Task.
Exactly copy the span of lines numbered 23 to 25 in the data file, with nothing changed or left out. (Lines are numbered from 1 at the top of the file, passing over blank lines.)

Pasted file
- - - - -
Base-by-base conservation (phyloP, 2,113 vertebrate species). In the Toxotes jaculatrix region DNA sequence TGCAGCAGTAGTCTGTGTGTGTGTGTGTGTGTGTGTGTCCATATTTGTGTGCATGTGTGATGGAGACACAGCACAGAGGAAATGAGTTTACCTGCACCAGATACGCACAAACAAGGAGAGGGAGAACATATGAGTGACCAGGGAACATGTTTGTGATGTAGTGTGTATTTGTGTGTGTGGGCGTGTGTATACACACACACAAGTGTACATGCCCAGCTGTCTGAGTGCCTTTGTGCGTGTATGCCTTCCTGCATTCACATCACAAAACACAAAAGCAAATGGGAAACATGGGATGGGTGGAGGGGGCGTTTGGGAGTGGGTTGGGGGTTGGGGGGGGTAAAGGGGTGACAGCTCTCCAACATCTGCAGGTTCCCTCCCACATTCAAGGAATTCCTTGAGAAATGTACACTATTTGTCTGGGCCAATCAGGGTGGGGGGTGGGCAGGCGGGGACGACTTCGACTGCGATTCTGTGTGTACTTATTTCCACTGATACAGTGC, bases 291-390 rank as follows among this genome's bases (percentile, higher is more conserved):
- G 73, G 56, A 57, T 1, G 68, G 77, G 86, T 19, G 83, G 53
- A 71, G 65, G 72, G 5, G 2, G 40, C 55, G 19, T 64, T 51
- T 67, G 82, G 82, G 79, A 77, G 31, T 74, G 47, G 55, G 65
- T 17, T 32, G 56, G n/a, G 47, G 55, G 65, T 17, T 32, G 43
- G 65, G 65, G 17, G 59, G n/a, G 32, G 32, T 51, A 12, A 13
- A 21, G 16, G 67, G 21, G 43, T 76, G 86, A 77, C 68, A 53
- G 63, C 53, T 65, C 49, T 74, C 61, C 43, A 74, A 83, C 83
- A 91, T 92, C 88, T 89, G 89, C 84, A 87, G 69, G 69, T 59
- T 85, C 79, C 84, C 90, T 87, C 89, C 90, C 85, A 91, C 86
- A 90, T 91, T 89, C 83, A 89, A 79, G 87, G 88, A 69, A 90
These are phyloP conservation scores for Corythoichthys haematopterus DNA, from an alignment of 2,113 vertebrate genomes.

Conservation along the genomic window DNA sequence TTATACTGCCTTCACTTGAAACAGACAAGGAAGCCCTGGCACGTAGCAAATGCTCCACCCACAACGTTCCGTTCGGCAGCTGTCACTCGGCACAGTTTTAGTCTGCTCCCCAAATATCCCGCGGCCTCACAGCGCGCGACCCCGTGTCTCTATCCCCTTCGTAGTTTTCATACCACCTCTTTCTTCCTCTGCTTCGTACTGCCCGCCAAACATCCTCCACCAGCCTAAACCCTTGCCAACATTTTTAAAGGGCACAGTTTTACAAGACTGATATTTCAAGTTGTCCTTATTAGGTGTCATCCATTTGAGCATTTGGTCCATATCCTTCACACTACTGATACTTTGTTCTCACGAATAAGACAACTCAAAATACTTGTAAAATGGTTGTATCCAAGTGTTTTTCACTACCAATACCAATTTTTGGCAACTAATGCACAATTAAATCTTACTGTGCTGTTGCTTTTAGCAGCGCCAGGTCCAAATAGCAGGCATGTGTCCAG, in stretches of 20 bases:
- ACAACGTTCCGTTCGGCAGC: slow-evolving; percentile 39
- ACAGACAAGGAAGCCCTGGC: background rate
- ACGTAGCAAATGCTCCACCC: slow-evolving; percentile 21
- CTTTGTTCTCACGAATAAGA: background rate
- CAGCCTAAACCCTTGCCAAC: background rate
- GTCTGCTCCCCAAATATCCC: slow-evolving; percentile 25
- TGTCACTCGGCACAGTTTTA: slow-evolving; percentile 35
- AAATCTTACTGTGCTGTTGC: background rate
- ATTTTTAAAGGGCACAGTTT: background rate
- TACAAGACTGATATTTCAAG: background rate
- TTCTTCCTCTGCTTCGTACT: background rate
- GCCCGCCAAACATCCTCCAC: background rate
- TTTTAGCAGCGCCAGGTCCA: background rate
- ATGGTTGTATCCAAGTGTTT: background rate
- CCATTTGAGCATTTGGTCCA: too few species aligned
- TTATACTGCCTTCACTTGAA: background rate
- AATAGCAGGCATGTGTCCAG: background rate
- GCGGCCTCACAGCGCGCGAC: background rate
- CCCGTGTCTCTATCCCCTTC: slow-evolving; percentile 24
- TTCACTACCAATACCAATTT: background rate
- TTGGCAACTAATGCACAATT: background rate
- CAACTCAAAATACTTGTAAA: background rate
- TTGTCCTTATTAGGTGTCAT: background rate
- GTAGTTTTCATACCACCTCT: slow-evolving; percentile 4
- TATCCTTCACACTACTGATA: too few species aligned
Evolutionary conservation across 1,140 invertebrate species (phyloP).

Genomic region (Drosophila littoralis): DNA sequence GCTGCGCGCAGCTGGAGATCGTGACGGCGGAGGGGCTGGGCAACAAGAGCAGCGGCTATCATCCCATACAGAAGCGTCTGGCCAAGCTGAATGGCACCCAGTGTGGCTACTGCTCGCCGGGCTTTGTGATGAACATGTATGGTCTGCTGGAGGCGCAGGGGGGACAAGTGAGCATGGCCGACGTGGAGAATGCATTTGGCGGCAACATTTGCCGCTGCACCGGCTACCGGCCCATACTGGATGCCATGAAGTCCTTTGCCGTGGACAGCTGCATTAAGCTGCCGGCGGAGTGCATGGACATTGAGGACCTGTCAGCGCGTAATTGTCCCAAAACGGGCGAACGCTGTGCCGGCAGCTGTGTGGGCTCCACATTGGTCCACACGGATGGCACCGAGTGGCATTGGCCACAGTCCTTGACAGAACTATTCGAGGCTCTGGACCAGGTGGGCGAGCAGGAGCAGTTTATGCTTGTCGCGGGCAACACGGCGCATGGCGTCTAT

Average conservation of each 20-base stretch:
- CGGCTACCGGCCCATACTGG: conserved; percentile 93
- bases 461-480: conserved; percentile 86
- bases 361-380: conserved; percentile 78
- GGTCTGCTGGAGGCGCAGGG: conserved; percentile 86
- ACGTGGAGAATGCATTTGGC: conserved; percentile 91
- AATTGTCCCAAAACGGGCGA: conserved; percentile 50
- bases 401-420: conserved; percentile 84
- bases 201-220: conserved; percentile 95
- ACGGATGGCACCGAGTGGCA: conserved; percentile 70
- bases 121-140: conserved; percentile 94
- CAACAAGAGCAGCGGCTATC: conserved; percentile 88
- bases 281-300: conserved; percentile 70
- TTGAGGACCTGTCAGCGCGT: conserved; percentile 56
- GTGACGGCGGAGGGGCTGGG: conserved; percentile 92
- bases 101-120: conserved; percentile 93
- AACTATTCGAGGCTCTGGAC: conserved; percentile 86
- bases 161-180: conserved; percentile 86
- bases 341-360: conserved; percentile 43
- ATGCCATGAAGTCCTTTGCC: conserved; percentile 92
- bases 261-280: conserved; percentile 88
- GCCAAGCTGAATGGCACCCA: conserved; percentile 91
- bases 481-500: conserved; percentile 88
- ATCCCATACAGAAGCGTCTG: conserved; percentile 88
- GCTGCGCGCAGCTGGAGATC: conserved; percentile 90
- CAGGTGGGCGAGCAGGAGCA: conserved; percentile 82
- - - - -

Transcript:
- TACAAGACTGATATTTCAAG: background rate
- TTCTTCCTCTGCTTCGTACT: background rate
- GCCCGCCAAACATCCTCCAC: background rate